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Women + Water

From the day they are born, women and young girls are disproportionately affected by the global water crisis. Their time, dignity, and futures depend on safe water – making the water crisis a women’s crisis.

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A long walk for water

In the developing world, women often hold the sole responsibility of collecting water for their families. They walk miles each day on dangerous roads searching for water; however, the dirty water they carry back home can be just as deadly. Their route can be dangerous as they risk being attacked by wild animals and other people or as they navigate rough and unsafe terrain.

Women and young girls spend 200 million hours every day collecting water.

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A limited future

Time spent collecting water or becoming ill from water-related diseases like cholera, typhoid, and dysentery make women and young girls sick and threaten their lives. These conditions jeopardize the education and career opportunities of girls by keeping them out of school and often forcing them to drop out.

Girls between 5 and 14 years old spend 160 million more hours a day on collecting water compared to boys their age.

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Stolen dignity

Women experience extreme emotional tolls when they lack access to improved sanitation facilities, such as latrines. Without a toilet, women’s dignity is at risk, often forcing them to practice open-defecation, dramatically affecting a community’s health and wellbeing. A lack of sanitation infrastructure negatively impacts women during their menstrual cycles. Young girls without access to a safe place to menstruate at school often miss classes during their cycle or drop out entirely.

A half a billion women lack access to an improved toilet.

Empower women through clean water and provide an equal opportunity to rise to their fullest potential!

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Meet Jasmine

In South Asia, women like 24-year-old Jasmine lived in constant fear that there would never be enough water for their children. Each day, she walked to a hand-dug pit where the animals bathed to collect water for her parents, husband, and two kids—who were frequently sick because of the unsafe water.

Her community’s water crisis marked Jasmine’s entire life, but that changed. See her story in this video.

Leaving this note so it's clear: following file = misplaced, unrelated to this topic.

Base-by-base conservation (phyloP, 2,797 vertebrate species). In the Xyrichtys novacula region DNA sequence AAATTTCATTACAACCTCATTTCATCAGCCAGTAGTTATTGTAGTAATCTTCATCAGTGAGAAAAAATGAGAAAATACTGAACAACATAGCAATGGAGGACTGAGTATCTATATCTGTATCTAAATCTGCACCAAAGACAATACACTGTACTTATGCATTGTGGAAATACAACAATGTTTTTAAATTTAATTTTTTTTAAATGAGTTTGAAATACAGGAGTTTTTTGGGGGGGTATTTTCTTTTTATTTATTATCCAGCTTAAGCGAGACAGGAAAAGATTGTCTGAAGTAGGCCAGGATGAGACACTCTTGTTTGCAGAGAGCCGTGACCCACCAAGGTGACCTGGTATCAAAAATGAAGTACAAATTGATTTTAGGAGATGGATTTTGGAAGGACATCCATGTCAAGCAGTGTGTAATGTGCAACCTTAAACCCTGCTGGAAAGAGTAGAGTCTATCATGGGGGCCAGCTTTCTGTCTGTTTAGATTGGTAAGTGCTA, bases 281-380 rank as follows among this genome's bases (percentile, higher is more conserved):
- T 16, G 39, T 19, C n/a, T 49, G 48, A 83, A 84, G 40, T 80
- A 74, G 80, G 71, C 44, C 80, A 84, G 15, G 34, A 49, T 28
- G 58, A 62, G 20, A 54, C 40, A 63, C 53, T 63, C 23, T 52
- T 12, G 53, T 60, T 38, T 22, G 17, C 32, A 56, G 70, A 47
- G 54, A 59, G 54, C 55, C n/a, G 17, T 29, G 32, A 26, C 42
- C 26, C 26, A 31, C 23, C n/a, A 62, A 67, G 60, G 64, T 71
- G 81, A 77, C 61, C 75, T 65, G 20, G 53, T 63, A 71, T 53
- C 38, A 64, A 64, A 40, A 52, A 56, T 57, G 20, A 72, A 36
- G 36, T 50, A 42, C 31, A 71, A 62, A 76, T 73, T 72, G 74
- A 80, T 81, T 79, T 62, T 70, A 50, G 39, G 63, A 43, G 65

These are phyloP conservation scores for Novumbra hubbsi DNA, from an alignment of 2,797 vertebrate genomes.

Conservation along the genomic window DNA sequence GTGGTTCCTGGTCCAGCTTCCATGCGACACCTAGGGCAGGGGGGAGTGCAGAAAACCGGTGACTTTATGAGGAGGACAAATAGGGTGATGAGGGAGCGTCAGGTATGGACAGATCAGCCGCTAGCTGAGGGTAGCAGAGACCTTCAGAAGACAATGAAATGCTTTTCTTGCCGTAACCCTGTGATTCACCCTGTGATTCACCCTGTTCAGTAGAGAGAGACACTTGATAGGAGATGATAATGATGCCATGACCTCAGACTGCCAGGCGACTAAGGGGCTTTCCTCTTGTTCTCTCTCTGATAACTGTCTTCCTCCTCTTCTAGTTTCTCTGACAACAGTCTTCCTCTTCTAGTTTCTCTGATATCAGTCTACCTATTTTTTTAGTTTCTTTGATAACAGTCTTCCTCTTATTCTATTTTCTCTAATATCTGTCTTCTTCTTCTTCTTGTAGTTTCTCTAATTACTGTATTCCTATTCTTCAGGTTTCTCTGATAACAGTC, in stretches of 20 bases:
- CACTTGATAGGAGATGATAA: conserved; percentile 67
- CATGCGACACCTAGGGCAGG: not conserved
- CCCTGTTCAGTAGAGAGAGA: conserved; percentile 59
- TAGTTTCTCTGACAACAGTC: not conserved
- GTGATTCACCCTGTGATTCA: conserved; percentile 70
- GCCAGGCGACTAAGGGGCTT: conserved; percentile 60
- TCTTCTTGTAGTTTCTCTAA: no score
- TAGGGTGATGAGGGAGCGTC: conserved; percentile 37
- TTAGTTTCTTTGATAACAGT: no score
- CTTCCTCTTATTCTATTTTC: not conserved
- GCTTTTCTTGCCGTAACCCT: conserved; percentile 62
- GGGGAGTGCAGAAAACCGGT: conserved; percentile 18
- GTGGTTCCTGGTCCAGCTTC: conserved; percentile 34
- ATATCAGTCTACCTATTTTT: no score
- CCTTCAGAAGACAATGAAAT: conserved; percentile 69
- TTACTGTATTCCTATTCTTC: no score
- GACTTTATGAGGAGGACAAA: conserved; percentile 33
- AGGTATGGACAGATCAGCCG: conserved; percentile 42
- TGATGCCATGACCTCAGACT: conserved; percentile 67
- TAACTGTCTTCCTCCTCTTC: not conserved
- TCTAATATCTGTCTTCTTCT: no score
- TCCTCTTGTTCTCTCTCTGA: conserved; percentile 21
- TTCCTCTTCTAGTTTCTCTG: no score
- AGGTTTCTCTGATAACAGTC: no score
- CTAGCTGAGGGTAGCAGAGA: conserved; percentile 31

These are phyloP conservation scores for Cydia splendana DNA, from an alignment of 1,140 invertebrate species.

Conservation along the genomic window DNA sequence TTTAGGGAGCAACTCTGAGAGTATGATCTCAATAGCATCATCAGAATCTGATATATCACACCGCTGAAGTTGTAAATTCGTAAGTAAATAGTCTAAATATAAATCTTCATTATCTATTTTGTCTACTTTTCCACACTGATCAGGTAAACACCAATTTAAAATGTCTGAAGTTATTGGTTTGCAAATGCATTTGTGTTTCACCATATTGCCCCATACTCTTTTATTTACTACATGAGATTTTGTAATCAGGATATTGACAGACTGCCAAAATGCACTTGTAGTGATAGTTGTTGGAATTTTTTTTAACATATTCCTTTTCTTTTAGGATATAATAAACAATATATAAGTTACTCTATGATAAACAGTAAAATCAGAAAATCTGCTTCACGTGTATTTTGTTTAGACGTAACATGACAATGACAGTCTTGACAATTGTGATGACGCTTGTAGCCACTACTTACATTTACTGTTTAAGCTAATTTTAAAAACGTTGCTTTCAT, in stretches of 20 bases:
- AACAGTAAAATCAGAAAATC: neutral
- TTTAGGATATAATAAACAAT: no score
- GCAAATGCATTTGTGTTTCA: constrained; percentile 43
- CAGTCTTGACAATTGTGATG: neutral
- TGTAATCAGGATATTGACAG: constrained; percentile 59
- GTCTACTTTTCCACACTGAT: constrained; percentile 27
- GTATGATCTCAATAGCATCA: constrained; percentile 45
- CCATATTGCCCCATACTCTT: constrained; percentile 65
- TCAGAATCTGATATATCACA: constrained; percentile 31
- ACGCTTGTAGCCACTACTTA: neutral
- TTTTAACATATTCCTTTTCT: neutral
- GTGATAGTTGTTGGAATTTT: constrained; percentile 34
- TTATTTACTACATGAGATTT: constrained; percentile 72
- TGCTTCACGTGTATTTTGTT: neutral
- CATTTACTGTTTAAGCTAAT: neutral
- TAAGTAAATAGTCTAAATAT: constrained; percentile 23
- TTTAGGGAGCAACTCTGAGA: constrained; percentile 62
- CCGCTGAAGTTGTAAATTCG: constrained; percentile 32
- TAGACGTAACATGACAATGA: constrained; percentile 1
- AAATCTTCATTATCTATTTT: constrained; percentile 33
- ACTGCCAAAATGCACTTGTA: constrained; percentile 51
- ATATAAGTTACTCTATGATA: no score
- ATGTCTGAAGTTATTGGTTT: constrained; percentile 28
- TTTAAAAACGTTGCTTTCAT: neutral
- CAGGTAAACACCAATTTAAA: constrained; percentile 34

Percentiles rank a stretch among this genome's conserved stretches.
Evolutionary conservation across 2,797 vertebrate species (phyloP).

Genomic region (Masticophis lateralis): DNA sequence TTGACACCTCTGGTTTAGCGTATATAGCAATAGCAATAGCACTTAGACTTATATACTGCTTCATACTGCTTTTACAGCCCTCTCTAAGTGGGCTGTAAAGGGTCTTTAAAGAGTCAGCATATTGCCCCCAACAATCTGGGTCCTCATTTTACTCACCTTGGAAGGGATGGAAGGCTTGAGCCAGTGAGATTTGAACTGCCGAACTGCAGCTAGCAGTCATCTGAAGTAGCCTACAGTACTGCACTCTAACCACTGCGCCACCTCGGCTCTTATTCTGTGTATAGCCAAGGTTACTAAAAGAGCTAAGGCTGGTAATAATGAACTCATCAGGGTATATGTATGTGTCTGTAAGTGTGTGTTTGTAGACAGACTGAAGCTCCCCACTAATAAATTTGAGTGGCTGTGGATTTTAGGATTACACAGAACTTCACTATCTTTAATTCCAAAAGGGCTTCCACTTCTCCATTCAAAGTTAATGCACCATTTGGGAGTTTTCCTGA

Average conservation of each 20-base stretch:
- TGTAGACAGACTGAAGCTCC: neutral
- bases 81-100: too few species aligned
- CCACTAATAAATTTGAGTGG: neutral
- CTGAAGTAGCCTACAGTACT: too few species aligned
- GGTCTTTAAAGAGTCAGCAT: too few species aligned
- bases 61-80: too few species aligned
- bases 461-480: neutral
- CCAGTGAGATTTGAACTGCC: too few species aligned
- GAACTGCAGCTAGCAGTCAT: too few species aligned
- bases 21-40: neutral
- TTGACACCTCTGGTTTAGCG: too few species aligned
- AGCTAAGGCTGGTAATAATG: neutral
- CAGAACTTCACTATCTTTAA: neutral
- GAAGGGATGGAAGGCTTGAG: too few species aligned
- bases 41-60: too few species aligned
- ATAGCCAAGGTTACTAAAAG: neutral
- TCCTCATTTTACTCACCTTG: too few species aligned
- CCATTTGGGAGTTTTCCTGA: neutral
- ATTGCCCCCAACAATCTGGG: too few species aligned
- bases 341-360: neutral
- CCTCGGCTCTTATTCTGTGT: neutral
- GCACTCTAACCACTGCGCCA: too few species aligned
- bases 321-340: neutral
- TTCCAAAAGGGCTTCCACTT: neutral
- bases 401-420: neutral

Unless we do something to help, women like Jasmine all over the world will waste the untold hours of their lives caught in this vicious cycle.

Meet Jasmine

In South Asia, women like 24-year-old Jasmine lived in constant fear that there would never be enough water for their children. Each day, she walked to a hand-dug pit where the animals bathed to collect water for her parents, husband, and two kids—who were frequently sick because of the unsafe water.

Her community’s water crisis marked Jasmine’s entire life, but that changed. See her story in this video.

Unless we do something to help, women like Jasmine all over the world will waste the untold hours of their lives caught in this vicious cycle.

Change starts with her.

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Mercy

The water crisis nearly cost Mercy her life when she was attacked by a crocodile while collecting water at the river. Safe access to clean water has alleviated Mercy’s fears.

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Teresita

Pesticides from nearby sugarcane fields were polluting Teresita’s water source, causing extreme illness and even death. Clean water ensures that her family will never experience tragedy from unclean water again.

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Lillian

For decades, Lilian and her neighbors suffered when they could not locate water in their community. Listen to an audio reading from Zimbabwe as Lilian shares how God called her to transform in more ways than one through safe water.

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